what your problems are, and then I'll probably do a better job,
but I think that we have historically done the best on building
things that address problems that we face ourselves. That we
understand them so well because we face them, either directly-you
know, I face that problem myself-or it's the person in the next
MSM: This is probably one of those,
either "chicken or the egg," or "a little bit this,
a little bit of that" questions. What drives this, in essence,
is that you're working on your own project, developing your own
stuff, but you're also constantly calling on what other people
are doing. So, as a result, you tend to reinforce one other's
work and you're your own best critical audience. Criticism in
the best sense, because you have a stake, not only in finding,
but in making stuff work. Therefore when you find problems that
are genuine problems-that block you-you want them fixed.
MSM: One can see all sorts of things
coming together now. You've got to have the right people. Those
people have to be working on the right set of problems. And they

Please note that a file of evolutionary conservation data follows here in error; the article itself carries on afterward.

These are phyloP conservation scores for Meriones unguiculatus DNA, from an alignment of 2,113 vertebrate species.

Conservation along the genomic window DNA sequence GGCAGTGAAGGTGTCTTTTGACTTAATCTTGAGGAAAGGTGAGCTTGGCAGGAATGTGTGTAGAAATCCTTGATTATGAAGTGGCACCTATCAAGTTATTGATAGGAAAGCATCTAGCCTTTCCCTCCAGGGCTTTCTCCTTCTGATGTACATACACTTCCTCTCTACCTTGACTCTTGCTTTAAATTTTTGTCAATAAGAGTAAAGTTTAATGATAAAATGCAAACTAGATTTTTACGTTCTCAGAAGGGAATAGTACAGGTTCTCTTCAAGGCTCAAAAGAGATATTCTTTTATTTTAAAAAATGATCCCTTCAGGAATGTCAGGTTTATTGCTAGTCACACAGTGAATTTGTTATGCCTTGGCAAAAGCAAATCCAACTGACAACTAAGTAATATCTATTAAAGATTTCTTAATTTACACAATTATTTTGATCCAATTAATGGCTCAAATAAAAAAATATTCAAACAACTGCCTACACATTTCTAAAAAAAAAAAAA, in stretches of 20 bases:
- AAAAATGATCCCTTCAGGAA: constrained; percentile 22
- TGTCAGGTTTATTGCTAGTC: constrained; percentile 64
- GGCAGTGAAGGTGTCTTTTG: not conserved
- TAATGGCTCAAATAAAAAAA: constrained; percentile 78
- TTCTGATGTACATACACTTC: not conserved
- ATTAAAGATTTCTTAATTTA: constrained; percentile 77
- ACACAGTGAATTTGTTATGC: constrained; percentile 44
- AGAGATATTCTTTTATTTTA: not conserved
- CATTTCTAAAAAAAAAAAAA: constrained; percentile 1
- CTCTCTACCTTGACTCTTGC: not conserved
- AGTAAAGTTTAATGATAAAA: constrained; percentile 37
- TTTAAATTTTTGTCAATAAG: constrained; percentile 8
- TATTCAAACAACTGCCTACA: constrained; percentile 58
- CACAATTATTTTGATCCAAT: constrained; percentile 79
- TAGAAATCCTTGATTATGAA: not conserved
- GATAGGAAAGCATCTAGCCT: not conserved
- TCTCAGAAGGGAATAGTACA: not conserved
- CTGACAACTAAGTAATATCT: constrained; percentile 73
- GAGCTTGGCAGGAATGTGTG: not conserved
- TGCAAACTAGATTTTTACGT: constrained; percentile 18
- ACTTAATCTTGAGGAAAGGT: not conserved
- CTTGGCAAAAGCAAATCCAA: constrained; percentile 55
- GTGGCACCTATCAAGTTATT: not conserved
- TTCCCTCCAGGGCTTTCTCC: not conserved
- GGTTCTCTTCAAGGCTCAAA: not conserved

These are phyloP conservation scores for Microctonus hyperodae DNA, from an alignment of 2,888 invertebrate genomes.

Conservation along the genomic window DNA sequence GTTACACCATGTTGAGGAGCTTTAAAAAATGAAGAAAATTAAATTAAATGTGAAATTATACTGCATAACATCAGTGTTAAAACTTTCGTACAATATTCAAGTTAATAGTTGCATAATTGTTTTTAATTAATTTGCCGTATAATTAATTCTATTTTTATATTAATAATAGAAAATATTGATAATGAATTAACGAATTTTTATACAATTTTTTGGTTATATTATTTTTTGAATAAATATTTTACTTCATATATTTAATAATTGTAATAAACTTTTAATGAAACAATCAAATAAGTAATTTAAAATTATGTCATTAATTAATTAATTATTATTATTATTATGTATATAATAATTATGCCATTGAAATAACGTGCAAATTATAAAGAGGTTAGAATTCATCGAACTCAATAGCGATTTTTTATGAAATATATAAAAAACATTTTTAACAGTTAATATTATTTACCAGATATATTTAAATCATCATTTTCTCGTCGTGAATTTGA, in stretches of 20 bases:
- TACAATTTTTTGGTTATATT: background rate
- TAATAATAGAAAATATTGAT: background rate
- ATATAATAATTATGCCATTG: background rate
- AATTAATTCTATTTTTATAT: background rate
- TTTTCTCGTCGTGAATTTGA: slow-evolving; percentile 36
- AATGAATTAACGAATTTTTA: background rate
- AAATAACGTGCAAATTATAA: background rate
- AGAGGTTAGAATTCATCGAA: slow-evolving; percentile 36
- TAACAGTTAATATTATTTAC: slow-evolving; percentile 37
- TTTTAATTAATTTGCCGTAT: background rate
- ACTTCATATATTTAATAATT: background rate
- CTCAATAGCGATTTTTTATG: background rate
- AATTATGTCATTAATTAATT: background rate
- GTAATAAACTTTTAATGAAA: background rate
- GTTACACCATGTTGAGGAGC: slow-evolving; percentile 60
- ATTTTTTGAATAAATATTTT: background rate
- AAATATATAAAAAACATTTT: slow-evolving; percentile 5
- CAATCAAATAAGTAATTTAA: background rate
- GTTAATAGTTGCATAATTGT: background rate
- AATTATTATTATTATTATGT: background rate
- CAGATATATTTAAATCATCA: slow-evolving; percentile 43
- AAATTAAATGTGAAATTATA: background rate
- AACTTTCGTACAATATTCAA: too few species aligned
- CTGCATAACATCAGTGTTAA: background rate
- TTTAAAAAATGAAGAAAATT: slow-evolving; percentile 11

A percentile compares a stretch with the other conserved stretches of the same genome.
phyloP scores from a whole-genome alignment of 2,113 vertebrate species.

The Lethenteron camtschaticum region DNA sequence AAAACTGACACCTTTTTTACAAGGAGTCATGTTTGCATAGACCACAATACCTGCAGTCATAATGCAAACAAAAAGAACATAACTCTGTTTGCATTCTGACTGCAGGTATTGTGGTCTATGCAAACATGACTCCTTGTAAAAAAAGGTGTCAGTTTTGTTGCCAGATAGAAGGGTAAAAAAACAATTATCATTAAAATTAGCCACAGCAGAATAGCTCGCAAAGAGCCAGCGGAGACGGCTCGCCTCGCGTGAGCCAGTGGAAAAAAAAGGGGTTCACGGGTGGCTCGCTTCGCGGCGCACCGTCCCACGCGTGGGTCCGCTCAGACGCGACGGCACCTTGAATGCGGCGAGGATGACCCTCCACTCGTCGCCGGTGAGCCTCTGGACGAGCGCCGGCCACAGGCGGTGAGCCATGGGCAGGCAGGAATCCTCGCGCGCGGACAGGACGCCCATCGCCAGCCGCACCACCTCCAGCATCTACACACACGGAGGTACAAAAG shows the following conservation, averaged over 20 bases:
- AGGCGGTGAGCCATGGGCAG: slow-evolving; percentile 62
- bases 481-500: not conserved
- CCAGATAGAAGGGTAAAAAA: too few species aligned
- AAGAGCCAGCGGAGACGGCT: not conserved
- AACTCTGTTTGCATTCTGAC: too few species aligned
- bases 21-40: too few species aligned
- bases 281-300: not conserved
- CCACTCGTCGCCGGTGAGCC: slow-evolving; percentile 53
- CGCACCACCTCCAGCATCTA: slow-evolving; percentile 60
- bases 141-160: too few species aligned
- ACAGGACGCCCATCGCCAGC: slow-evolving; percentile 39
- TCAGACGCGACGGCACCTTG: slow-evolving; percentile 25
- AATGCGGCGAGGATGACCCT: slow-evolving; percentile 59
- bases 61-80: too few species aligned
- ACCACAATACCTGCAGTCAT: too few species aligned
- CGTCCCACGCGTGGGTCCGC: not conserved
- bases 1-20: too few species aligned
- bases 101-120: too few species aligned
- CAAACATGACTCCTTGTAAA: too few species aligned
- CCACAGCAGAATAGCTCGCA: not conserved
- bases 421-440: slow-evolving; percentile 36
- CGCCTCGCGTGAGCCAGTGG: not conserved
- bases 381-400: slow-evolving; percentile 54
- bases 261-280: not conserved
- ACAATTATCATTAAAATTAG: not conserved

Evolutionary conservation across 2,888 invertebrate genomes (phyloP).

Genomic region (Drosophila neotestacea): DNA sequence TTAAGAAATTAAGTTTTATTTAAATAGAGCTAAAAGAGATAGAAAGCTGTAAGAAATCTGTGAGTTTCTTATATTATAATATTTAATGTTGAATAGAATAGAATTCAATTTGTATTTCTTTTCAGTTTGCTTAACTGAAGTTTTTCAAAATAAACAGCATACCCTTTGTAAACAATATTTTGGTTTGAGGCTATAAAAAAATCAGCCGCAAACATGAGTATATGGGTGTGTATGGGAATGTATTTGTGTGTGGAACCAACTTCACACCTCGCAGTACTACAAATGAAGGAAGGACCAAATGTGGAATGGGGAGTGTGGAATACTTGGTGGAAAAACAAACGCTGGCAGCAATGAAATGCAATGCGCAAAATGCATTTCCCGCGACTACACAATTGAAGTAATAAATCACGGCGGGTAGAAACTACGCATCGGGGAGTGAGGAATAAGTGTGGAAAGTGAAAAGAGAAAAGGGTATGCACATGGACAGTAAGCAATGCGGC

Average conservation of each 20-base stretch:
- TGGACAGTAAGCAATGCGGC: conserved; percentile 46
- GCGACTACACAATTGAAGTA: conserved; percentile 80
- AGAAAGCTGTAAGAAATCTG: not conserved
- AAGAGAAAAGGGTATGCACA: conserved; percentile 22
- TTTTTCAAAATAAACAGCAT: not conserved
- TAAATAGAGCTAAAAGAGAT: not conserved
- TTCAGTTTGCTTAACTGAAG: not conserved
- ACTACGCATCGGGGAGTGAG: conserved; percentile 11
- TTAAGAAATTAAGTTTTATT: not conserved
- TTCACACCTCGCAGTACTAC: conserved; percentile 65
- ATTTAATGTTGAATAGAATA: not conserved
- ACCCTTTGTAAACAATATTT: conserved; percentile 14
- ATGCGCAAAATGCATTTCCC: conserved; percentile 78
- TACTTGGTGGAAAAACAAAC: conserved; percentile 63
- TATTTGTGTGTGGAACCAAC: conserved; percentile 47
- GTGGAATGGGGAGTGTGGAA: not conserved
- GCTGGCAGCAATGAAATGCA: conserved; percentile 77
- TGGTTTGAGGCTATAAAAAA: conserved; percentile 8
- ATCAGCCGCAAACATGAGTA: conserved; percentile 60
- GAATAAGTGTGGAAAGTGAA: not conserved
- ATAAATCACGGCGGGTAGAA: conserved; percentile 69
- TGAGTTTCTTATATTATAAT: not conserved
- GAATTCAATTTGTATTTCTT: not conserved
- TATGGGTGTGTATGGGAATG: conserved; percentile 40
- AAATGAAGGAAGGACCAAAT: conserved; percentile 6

have to establish a way of working with one another; one can image
that happening of itself, or one can have a sense of its somehow
being directed. Now, what is it that makes it work here? What
is it that was making it work, back in the early '70's?
Kernighan: I don't think it was directed, or
least if it was directed, it was done in an incredibly deft and
unobtrusive way. Maybe management will tell you that that's worse
Kernighan: If that is true then it is
to their eternal credit. Now, I think, in a sense-I mean, Doug
was management of at least some part of that. I guess Ken technically
was in Doug's department, and Doug is superb that kind of stuff.
Insofar as he manages it, he does by superlative constructive
criticism at the right time, and by going out and trying your
stuff and finding out where it works and where it doesn't work,
and then telling you what was good about it and what didn't work.
To a lesser degree, I suspect that, in some sense, we all do
that. I don't think that this was done by any direct management,
so we can dispose of that part.
Part of it is a confluence of really
good people with reasonably good taste. Particularly Ken and
Dennis, who, as far as I can tell, genuinely have truly deep insight,
and at the same time, good taste, and at the same time, essentially
very close to parallel taste, so that they don't get going in
opposite directions. Part of it is happy coincidence, that technology
had gotten just about the right point where you could get hardware-a
machine to work on-where you didn't have to, in some sense, be
beholden to other people. You didn't have to use that machine